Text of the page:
Location, location, location: Why using GIS in rural development projects is fundamental
03 July 2020
Think, for a second, about the geographic location where you live – or where your loved ones live. If an emergency were to occur near that location, you would quickly check if everything is okay. Knowing the geographic location of people or things that are dear to us is unquestionably important. It helps us to monitor well-being and assess the impact of an event that happened at or near that location.
Likewise, knowing exactly where IFAD-supported projects take place, and what the conditions are on the ground, is fundamental to our business operations.
Thanks to the increasing availability of geographic information system (GIS) technologies, we now have more tools than ever to help us design and implement our projects. GIS allows us to pinpoint the location of our beneficiary groups on a map, even in highly remote areas. It helps us design projects better, thanks to the precise data on the locations and landscapes of our planned project areas. It can also inform decision-making during implementation and monitor current conditions, even without a supervision mission – thus potentially saving costs and travel time. Because these data are so easily accessible, we can also supervise more frequently and more broadly, allowing us to say with confidence how well a project is faring over time.
Just like natural geographic features, all man-made construction – such as road and irrigation infrastructure, farmers’ fields, warehouses, market sites and other buildings –is visible from the sky. Once the location of any one of these assets has been geo-referenced, i.e. its precise GPS coordinates have been collected on location, we can use satellite or aerial images to view them and track them over time. Not only that, we can measure them accurately: for example, taking an exact measurement of a plot of farmland will allow us to measure its future agricultural yields more precisely. In a sense, we do not always have to ground-truth things: we can now “space-truth” them.
GIS technologies are already in use in several IFAD projects. The BIRDP project in Sudan, for instance, used geographically referenced data to plan its reforestation and afforestation activities. Using a clearly mapped picture of the project area’s landscape, the project team calculated the number of tractors, seeds and seedlings that would be needed, on the basis of the area to be covered and the survival rates of tree seedlings. The team also used data on slopes and rainfall patterns, linked to the GPS coordinates that had been collected, to determine the number of water-harvesting structures that would need to be built.
In Uganda, the PRELNOR project geo-referenced the road infrastructure that it constructed. With these data, IFAD can now measure the effect of these investments on beneficiaries’ access to agricultural markets. Moreover, it will be possible to assess the sustainability of these investments and impacts far into the future – 10, 15 and even 20 years from now!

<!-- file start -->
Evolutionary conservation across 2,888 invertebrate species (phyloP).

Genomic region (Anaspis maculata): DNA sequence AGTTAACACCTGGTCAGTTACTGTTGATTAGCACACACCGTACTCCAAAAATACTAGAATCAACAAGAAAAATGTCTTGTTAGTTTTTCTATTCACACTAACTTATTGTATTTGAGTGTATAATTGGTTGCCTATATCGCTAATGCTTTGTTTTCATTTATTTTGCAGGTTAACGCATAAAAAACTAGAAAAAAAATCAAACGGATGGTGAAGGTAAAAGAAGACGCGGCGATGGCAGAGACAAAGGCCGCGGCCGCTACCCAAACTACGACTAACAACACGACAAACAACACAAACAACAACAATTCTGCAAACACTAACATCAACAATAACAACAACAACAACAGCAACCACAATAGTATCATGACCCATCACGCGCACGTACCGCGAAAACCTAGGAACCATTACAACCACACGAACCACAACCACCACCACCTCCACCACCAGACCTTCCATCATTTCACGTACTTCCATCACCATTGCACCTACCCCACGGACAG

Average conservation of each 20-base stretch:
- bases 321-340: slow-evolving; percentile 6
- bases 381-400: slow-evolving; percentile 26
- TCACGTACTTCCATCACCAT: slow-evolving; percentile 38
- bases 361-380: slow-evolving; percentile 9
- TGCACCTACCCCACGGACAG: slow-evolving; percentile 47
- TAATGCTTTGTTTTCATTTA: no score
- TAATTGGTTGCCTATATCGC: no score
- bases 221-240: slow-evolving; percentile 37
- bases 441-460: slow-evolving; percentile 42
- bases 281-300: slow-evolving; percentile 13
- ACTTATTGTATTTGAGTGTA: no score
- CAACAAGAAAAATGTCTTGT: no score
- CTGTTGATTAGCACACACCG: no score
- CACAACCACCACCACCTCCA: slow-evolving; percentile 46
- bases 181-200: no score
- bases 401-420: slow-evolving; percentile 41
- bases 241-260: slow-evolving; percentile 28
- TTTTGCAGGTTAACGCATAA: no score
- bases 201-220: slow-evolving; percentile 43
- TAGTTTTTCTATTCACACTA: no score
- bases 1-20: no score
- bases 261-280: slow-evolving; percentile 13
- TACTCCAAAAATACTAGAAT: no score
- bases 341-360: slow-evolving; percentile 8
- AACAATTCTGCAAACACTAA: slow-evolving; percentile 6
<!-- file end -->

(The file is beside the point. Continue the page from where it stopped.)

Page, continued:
The monitoring and evaluation team for Sierra Leone’s Smallholder Commercialisation Project geo-referenced project sites, including inland valley swamps where intensive rice production was promoted. As a result, the authors of this blog have been able to link the GPS coordinates of the developed swamps with remote sensing data on rainfall, temperature, land cover and fires. Geospatial and statistical analysis of the data reveals that the project has reduced fire occurrences by 2.8 fires per year within the developed swamp areas and a surrounding buffer zone.
The impact assessment for Bolivia’s ACCESOS project entails geo-referencing the target and comparison households, as well as measuring farmland areas, using GPS devices. Collecting the GPS coordinates will allow us to enrich the analysis of household survey data, collected as part of the impact assessment, by linking it with climatic remote sensing databases. In addition, GIS devices are being used for precise measurement of land areas, which will be crucial in assessing agricultural yields.
Meanwhile, a programme in India dedicated to redeveloping communities after the 2004 tsunami has geo-referenced the locations of the artificial reefs that were put in place. These GPS coordinates are being merged with datasets on sea surface temperature and cyclone landfall to help assess fish diversity and fishing productivity in the area and to monitor these communities’ resilience to cyclones.
Thanks to the numerous satellites that have been launched into space as well as aerial instruments such as drones, radar and airplanes, billions of pictures of the earth are constantly being captured from above. These images facilitate a variety of GIS-based big data analytics that have great potential to enhance IFAD projects. The use of GIS in rural development projects will only become more and more powerful, furthering our progress towards the SDGs – and in this case, the sky is no limit.